Statewide healthcare stakeholders are taking a scalpel to a new provision in New York’s budget that will force towering new Bronx facilities to first answer to the community in a series of forums.
The new law – engineered by Senator Jeff Klein and supported by Assemblyman Jeff Dinowitz to stop a mega medical facility in Riverdale – requires any hospital-affiliated outpatient facility planned for the Bronx, over three stories tall, or greater than 30,000 square feet in size, to go through a lengthy community forum process, before the state Department of Health ultimately rules if it fits a neighborhood’s needs.
The provision has stopped a proposed 11-story Montefiore Medical Center slated for a residential stretch of Riverdale in its tracks – but New York’s healthcare powers are concerned over the larger effects of the law.
The state’s largest healthcare workers union and two separate hospital associations boasting hundreds of members have issued statements denouncing the law for bogging their potential plans for new facilities in “unnecessary” red tape.
“We are deeply concerned by the New York State budget provision that creates complicated, costly, and unnecessary requirements for the establishment of hospital-affiliated outpatient facilities in the Bronx,” wrote George Gresham, president of 1199 SEIU United Healthcare Workers East, and Kenneth E. Raske, president, Greater New York Hospital Association.
“We are equally concerned that it applies only to health care facilities, and only to the Bronx,” the pair added.
The Healthcare Association of New York State —another group of state health advocates — joined in the chorus with its own statement that claimed that the new law could endanger Bronxites’ access to care.
“New York’s regulatory process is already unduly cumbersome, outdated and un-level across the types of providers, and needs major revamping in the opposite direction,” wrote Melissa Mansfield, the organization’s manager of media and public relations.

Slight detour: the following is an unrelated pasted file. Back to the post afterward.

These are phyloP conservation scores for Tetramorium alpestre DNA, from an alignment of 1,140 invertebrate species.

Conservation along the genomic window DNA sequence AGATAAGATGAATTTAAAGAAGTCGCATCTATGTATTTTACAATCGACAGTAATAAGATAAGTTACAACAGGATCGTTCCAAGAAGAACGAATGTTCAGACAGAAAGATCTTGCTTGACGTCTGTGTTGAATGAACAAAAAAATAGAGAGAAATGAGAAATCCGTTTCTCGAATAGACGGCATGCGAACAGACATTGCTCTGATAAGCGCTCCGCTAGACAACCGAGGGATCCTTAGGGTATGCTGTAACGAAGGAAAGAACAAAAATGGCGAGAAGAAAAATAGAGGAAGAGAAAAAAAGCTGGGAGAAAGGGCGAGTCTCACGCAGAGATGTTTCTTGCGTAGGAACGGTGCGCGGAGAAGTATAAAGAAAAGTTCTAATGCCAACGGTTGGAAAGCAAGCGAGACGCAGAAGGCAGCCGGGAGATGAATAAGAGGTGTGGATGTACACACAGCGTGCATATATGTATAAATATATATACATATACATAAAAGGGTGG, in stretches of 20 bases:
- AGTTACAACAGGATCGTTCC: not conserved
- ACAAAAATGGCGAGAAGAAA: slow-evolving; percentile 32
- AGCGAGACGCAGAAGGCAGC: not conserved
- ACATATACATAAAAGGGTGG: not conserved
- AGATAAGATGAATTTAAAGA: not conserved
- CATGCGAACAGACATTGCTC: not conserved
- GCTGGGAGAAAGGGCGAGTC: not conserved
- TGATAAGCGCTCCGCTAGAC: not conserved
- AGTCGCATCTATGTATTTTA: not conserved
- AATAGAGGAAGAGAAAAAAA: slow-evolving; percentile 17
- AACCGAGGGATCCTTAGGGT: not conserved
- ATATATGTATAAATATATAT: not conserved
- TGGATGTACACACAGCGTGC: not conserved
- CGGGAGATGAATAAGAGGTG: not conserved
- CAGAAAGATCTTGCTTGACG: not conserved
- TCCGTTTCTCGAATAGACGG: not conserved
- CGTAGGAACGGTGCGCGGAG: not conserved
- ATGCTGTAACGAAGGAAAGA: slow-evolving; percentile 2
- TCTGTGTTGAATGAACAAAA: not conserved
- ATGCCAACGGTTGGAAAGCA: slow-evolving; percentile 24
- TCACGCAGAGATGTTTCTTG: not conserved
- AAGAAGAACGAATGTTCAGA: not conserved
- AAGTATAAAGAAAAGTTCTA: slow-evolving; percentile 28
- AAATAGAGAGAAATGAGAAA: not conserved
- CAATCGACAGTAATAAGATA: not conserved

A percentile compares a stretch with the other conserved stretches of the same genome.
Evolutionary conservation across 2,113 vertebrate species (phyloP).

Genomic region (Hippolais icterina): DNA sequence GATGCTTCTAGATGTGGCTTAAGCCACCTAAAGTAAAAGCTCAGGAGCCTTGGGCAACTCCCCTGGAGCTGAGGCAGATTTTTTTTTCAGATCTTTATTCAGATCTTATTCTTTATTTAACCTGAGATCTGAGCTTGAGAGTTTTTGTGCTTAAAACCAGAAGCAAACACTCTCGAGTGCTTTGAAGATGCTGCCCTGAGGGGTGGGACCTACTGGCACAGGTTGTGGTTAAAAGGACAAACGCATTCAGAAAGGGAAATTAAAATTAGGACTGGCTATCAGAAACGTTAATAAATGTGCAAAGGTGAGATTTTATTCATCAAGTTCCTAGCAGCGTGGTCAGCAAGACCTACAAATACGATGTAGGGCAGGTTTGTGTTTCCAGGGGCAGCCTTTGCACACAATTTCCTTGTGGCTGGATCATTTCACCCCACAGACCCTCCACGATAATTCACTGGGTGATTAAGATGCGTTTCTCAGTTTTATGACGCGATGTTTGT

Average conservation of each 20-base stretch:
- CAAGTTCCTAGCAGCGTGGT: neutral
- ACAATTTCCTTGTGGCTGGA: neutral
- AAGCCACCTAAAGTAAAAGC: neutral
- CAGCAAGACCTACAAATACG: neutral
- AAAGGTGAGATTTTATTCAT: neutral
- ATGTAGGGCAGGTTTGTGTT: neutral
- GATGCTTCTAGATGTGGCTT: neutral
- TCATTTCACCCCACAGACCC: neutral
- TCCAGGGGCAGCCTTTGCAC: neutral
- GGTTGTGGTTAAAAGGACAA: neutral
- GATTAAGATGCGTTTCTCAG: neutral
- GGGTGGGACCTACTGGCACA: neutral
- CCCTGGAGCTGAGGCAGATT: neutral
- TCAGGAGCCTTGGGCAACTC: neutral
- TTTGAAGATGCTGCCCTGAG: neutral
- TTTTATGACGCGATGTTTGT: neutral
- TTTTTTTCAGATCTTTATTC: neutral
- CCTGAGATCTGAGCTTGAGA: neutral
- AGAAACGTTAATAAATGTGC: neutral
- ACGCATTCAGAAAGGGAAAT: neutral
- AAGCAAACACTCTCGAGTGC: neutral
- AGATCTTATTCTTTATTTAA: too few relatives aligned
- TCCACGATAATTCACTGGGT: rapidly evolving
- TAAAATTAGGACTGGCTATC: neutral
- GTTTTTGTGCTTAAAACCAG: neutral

“This new provision adds more layers, costs, and complications when trying to provide hospital-affiliated outpatient health care in our communities and could mean residents of the Bronx would not have access to much needed outpatient medical care,” she added.
Klein defended his law, saying that it will better communities in the long run by letting them have a larger say in how the facilities are approved.
The proposed Montefiore site – reviled by Riverdale locals who said it would bring unwanted traffic congestion and ruin the nabe’s character – would have been able to build “as of right,” within the existing zoning and without any formal community input, he said.
“This law gives our community a real voice in the approval process for major health care developments,” Klein said in a statement. “With the 11-story proposed Montefiore project in Riverdale, we’ve seen how a project’s backers can try to impose their will on to the people without heeding any of their legitimate concerns about the project’s size, scale, location, traffic and parking.
“Moving forward,” he added, “I think we now have a fairer and stronger process that brings all of the stakeholders to the table.”